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George Carlin once joked that when you get to Heaven, you get back everything you ever lost. By Carlin’s impression (NSFW), Saint Peter or whoever else would greet him at the pearly gates with every item he’d misplaced:

“Here you are: seventy-nine pairs of sunglasses, two hundred and twelve cigarette lighters, four thousand nine hundred and eighty-three ballpoint pens.”

By his own account, Carlin was a prolific note-taker—in one of his final interviews, he described himself as “a writer who performs his own material.” That’s one reason for the high number of lost pens, but of course, he was also poking fun at the crappiness and disposability of a typical ballpoint pen. It’s the kind of thing you never keep. 

There are two problems with cheap ballpoint pens: (1) they’re crappy pens and (2) they’re everywhere.

They’re built to be uniform, disposable, mess-free, and dirt-cheap—and by this design, it’s near-impossible for them to be quality writing instruments too. Yet, because they’re ubiquitous, we’ve gotten used to them, and our handwritten work has suffered. Kids nowadays go straight from crayons and markers to No. 2 pencils and Bic ballpoints (hell, we did that).

But what’s the alternative?

Investing in an old-timey inkwell and feather quill? Spending hundreds of dollars on a fragile-looking, oddly-shaped fountain pen?

Fountain pen and Code and Quill notebook

Photo Credit:  @norwegianplanner

Nay. What if we told you that a $40 investment could   permanently change how much you love writing by hand? Even more—what if we told you that using a fountain pen could save you money over time, and that you might someday consider a $300 pen “totally worth it”?

If you’re happy with by-the-box pens and you never want for more, you can bail out now.

Otherwise, let’s talk about fountain pens.

parts of a fountain pen

First, an anatomy lesson—a fountain pen’s main parts are:

  • the barrel
  • the nib
  • the ink reservoir

There are other details, too, but we don’t need to cover them in detail here (you’ll learn best with a pen of your own, anyway).

The Barrel

The barrel is the term for the main exterior body of the pen; it’s what you see and hold. Like with cars, for instance, what’s pretty to you, comfortable to you, and suitable for your needs are all matters of taste.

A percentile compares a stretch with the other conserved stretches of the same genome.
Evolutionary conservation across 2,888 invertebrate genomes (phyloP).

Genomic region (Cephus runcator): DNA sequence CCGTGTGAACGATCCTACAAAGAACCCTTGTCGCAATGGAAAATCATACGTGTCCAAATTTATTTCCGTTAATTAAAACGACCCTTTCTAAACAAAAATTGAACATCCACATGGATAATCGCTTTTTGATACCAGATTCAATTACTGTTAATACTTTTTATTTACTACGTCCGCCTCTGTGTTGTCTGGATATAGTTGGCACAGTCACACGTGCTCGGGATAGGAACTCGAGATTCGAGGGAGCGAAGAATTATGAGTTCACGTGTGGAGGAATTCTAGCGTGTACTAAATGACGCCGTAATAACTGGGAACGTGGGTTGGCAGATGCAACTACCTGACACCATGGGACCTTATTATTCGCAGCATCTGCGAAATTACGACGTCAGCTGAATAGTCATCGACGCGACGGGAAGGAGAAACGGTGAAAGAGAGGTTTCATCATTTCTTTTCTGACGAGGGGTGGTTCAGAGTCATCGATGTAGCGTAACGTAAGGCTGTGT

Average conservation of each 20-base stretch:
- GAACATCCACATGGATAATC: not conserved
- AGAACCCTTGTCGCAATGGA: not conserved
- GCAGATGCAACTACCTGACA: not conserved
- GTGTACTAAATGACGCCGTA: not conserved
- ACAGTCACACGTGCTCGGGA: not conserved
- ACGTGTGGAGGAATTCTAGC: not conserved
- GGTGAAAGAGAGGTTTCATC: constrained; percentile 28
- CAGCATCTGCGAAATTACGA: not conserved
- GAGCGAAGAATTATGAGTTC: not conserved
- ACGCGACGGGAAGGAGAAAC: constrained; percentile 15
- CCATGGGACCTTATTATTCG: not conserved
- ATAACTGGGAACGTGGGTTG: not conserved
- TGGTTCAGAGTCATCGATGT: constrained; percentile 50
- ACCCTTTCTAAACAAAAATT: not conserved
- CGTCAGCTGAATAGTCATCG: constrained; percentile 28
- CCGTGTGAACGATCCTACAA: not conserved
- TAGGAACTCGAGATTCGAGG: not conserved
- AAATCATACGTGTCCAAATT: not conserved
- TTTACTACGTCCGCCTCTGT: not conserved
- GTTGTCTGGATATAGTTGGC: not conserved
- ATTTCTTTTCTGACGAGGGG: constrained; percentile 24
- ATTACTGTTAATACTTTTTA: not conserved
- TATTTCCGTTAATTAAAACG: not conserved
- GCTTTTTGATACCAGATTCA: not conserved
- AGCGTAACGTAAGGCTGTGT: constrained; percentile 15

The grip is, of course, the section of the barrel that is most important for comfort in your fingers.

fountain pen writing on a code&quill notebook

One of the other properties you’ll notice right away, and develop preferences for, is the weight of the pen; some people prefer heft, others want the pen feather-light. A starter pen will likely be lighter.

(NOTE: A pen is nothing without the paper it writes on! Do your pen (and yourself) a favor and check out a Code&Quill notebook—100GSM, acid-free paper, perfect for writing your brilliant ideas on.)


As for barrel size and ergonomics, you may have to just eyeball it, especially if you’re browsing online. However, as long as the pictures, description, and reviews roughly match what you’d want, don’t sweat the decision too much; after all, you need to try one pen before you can compare it with others.

We'll talk about where to buy your first fountain pen a little bit later in this post!

The Nib

The nib is the pointy section of the pen, where the ink comes out, and it’s the nib that makes a fountain pen what it is. This is because the nib controls the precise flow and dispersion of ink—and it’s the part of the pen upon which you apply pressure as its user.

Lamy Safari nib

When you apply pressure to the nib correctly, it opens a small channel from the ink reservoir, which is gently pressurized and thus continues to bleed ink for as long as you press down.

The ink begins flowing at a spot near the middle of the nib, then flows along a fine groove towards the tip (visible above).

If the groove is thinner and the tip sharper, less ink will reach the page and you’ll have a finer stroke; if the groove is wider and the tip broader, more ink will reach the page and you’ll have a broader stroke.

two fountain pen nibs

Photo Credit: @mnmlscholar

For our purposes, we can simplify nibs to four types:

  • extra fine
  • fine
  • medium
  • broad

Most starter pens are offered in a selection like this. Different strokes for different folks, but we recommend fine or extra fine to start, since those are most similar in ink flow to the pens you already use.

Nibs are also the principal source of a fountain pen’s sophistication; steel works perfectly fine for starter pens, but some of the most refined (and bougier) pens have iridium-tipped or gold nibs. Hence, the very large price tags on some fountain pens.

the nib of a fountain pen

Aside from being functionally different, in terms of the way they deliver ink to the page, fountain pens also feel different because of their nibs.